One thing to keep in mind is that performance is largely determined by CPU and memory configuration, or that of the graphics card rather than the motherboard itself. The benchmarks here ensure that the motherboard was able to hold up to the testing and that there were no problems with firmware, thermals, or power delivery, which caused performance to drop off. It’s also worth noting that overclocked results are provided to not only showcase what the motherboard can do when pushed but that it was able to sustain the necessary power delivery to make it through the torture testing another time with greater demand placed on it than that of stock operation.

Stock vs. Overclocked – Definitions

Finally, systems were run at stock and overclocked values. For clarification: “Stock” settings are their automatic or default values in BIOS which allows the CPU’s tested to operate using their default base and boost clocks. Unfortunately, this does allow for things like ASUS’ multicore enhancement to “cheat” in the benchmarks but we feel it’s important to showcase the typical out of box experience users will face and what they can expect from that.

Overclocked values provided are all core overclocks unless otherwise noted. These clock speeds are the maximum 24/7 stable overclock we could achieve for each configuration. AVX offsets are not used unless stated. Results, where clock speeds are not explicitly shown, are “stock” values. These are checked to ensure that boost clock behavior is normal and that temperatures are in the correct ranges to avoid throttling and performance anomalies as much as possible.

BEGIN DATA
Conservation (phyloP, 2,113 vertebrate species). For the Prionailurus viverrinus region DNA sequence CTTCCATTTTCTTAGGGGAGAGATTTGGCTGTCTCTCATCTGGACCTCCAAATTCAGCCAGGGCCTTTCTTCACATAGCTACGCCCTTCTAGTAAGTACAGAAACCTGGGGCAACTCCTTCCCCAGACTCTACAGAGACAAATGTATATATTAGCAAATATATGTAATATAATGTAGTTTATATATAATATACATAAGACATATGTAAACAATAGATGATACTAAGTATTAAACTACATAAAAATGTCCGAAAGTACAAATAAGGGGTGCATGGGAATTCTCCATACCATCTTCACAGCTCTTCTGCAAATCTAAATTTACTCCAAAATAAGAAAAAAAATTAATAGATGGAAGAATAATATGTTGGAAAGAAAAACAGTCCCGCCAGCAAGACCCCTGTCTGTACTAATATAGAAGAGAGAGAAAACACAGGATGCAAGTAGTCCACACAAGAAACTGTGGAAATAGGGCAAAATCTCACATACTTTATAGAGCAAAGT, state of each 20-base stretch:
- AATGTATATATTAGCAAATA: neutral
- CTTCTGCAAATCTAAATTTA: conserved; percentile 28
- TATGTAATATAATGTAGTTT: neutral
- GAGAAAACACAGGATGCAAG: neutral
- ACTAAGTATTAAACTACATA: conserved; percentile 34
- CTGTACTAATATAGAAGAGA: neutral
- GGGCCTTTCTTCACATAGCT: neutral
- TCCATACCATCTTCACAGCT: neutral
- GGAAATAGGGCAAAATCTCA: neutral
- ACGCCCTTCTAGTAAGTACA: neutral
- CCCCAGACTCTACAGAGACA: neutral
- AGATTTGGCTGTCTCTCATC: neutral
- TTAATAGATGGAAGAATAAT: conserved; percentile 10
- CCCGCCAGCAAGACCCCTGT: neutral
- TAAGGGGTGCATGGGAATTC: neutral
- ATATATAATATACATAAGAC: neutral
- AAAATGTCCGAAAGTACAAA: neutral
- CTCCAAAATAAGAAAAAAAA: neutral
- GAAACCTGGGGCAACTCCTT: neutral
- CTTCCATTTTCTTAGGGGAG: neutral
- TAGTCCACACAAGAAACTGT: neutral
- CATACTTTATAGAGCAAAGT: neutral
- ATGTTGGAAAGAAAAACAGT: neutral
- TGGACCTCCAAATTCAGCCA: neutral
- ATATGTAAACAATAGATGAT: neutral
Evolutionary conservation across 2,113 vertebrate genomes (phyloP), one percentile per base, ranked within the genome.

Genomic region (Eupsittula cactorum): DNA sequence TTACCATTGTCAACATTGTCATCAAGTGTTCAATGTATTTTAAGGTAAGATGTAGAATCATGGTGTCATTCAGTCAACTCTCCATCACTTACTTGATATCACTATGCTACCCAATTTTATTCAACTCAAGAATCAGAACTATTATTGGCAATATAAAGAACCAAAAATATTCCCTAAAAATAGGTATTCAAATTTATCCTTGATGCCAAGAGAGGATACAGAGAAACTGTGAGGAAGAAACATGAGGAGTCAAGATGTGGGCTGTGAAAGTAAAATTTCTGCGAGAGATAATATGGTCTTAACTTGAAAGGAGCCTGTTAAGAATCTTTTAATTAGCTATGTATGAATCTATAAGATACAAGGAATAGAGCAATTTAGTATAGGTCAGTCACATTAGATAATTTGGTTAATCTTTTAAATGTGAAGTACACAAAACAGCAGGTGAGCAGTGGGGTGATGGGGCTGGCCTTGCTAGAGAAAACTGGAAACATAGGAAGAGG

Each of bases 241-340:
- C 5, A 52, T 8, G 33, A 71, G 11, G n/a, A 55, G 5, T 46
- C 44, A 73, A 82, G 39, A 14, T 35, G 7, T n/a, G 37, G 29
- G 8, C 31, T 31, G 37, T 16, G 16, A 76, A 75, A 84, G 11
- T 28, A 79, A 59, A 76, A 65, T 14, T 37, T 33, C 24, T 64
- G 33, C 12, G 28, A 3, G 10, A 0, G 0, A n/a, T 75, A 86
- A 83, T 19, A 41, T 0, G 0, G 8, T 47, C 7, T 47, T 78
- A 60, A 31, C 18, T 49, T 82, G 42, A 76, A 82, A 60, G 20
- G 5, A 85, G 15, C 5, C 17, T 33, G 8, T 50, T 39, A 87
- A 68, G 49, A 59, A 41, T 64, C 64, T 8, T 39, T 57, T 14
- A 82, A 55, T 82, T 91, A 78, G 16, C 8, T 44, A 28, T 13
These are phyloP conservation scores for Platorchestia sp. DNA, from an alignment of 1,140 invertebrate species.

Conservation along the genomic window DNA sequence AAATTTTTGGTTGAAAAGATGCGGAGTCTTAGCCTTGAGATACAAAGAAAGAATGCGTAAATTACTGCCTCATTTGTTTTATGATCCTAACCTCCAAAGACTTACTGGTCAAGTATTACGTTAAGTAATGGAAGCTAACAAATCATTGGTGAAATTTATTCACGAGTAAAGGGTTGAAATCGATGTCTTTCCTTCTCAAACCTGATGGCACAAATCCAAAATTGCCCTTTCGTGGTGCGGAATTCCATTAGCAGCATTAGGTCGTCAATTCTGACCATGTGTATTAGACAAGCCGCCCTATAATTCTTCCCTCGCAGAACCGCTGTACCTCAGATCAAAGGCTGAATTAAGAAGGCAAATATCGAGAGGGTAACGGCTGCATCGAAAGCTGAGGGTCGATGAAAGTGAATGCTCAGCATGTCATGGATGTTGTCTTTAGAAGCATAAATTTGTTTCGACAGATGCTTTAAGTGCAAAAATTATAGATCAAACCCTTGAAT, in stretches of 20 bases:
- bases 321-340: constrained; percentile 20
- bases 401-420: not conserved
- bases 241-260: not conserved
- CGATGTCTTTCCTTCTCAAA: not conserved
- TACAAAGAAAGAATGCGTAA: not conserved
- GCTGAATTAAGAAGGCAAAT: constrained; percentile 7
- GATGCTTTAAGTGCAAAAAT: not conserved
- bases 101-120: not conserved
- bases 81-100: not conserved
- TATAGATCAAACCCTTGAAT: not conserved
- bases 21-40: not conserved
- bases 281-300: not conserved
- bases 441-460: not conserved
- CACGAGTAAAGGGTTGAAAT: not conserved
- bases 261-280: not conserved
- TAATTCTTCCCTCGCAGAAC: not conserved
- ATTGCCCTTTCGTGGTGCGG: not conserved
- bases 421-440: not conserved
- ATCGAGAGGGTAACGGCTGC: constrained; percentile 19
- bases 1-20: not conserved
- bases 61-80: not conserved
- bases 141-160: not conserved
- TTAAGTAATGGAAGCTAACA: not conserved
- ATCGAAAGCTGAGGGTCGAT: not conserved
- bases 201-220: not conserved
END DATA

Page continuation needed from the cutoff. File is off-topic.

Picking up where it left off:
Editor’s Note:

Lastly, unfortunately, identical GPUs were not used due to issues with the water cooling system on the RTX 2080 Ti. It was replaced by an RTX 3090, meaning all 4K results will be omitted for this review.

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6 Comments

  1. You’re missing (or mislabeled) the 3900x “Max” and “Min” on the first Ghost Recon Breakpoint chart.

    Also, though I hate to be a turd, but those FPS charts don’t work at all for me. I’d much rather see one line going across with the min, avg and max color coded on it. It makes things too unnecessarily busy when there’s a separate line for each. Again, just my opinion.

  2. [QUOTE=”Grimham, post: 44543, member: 169″]
    You’re missing (or mislabeled) the 3900x “Max” and “Min” on the first Ghost Recon Breakpoint chart.